There has been high drama in the wood as well. Some sweet young bunnies have been living down the burrow that was used as a fox den last spring. I still have a camera on the hole in case the foxes reuse it this year:

One sunny afternoon this week, one of the bunnies was sitting out in the open:

Twenty seconds later, the camera took another photo:

A buzzard swoops down on the bunny

There wasn’t another photo taken for forty-five minutes and so I’m afraid don’t know what the ending of this story is – although I suspect it didn’t go too well for the rabbit.

There has been a lot of activity at the owl box and it seems that there is still a power struggle going on between the owls and the squirrels. The owls have been very much in evidence around the box, including this photo with both of them there:

However, squirrels are still going into the box and so there can’t possibly be an owl sitting on eggs in there:

In this photo, the squirrel is even carrying leaves into the box:

Last year two tawny owl chicks were ringed in this box on 2nd May. Are the owls going to be able to sort this squirrel problem out in time?

The regeneration area of the wood is adorned with flowering primroses at the moment. It’s beautiful, especially in the warm sunshine with the brimstone butterflies flitting between the flowers:

The structure of the primrose flower means that only long-tongued invertebrates can access the nectar positioned at the bottom of the flower tube:

This means that it is only the brimstone butterflies and bee-flies who are currently on the wing and able to drink the primrose nectar at the moment:

It took me a while to get this photo. The bee-flies have to hover at the flower and they only stay there a really short time. They are also frustratingly sensitive to a dark figure looming over them with a camera
A bee-fly that has just left a flower. I didn’t manage to get this photo in focus but I include it nonetheless because it shows that the already-long proboscis of the bee-fly is extended even further when its tongue comes out – this enables it to reach to the bottom of the tube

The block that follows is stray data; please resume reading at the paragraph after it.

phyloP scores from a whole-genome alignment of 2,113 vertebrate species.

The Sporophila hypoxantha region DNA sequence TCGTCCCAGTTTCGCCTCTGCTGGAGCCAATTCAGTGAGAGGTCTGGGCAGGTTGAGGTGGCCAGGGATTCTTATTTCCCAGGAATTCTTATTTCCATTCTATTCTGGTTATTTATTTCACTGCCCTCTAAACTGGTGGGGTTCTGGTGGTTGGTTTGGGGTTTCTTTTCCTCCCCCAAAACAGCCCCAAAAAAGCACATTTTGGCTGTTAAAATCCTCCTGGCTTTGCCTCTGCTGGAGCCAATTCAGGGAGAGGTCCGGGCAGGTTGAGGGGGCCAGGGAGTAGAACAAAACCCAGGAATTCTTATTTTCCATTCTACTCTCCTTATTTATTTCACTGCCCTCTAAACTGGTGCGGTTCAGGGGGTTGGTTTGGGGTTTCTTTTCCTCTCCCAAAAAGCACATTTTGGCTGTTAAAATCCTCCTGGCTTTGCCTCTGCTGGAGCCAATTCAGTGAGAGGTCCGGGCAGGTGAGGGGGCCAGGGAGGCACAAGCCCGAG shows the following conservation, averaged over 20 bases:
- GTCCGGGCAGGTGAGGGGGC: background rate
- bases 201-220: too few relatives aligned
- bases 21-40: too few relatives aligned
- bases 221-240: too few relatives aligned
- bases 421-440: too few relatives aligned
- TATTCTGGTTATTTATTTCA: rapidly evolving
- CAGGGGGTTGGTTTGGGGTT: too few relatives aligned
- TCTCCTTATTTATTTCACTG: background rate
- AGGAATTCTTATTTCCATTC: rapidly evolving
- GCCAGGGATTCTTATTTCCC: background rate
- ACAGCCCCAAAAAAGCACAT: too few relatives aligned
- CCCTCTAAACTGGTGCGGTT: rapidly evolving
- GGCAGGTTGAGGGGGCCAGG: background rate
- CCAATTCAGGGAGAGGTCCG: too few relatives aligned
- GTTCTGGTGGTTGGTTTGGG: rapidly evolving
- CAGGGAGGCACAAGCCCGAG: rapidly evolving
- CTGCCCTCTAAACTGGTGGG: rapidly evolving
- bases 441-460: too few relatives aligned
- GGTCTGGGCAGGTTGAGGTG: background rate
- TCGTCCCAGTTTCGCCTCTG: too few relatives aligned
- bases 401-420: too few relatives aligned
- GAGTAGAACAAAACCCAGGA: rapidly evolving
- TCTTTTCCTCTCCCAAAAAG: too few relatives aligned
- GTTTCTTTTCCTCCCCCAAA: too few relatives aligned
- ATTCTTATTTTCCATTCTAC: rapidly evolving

Other invertebrates, such as this female marmalade hoverfly, were landing on the primrose flowers but only use them for basking because they absolutely do not have the right mouthparts to get to the nectar.

Marmalade hoverfly female on a pin-eyed primrose flower

I have just learnt something very interesting about primrose flowers. Some of the plants have pin-eyed flowers with a single stigma (the female part) just protruding. Other primrose plants have thrum flowers with the male parts at the top. I have drawn a diagram (although I now see that I have stupidly misspelt thrum – there is no silent b at the end)

A long-tongued insect, reaching down to the bottom of a pin-eyed flower, would pick up pollen from the anthers halfway along its proboscis. If it were next to reach into a thrum flower, that pollen would be in exactly the right place to fertilise the stigma halfway up the tube. Conversely, if the insect first visited a thrum flower, the pollen would adhere to the base of its proboscis, which is in just the right place to touch the stigma in a pin-eyed flower.

A pin-eyed primrose on the left and a thrum on the right:

I have to admit to loving Easter, and not just because of all the chocolate, toasted hot cross buns and the appealing pastel colours with which to dress the house.The spring bulbs are up in the garden and everything is bursting with the promise of things to come – what is going to happen out there this year and what exciting wildlife discoveries will we make?

The weather looks like it might be kind to us for at least part of the long weekend and we plan to get out there and enjoy it. I hope that you can too, and have a thoroughly lovely Easter.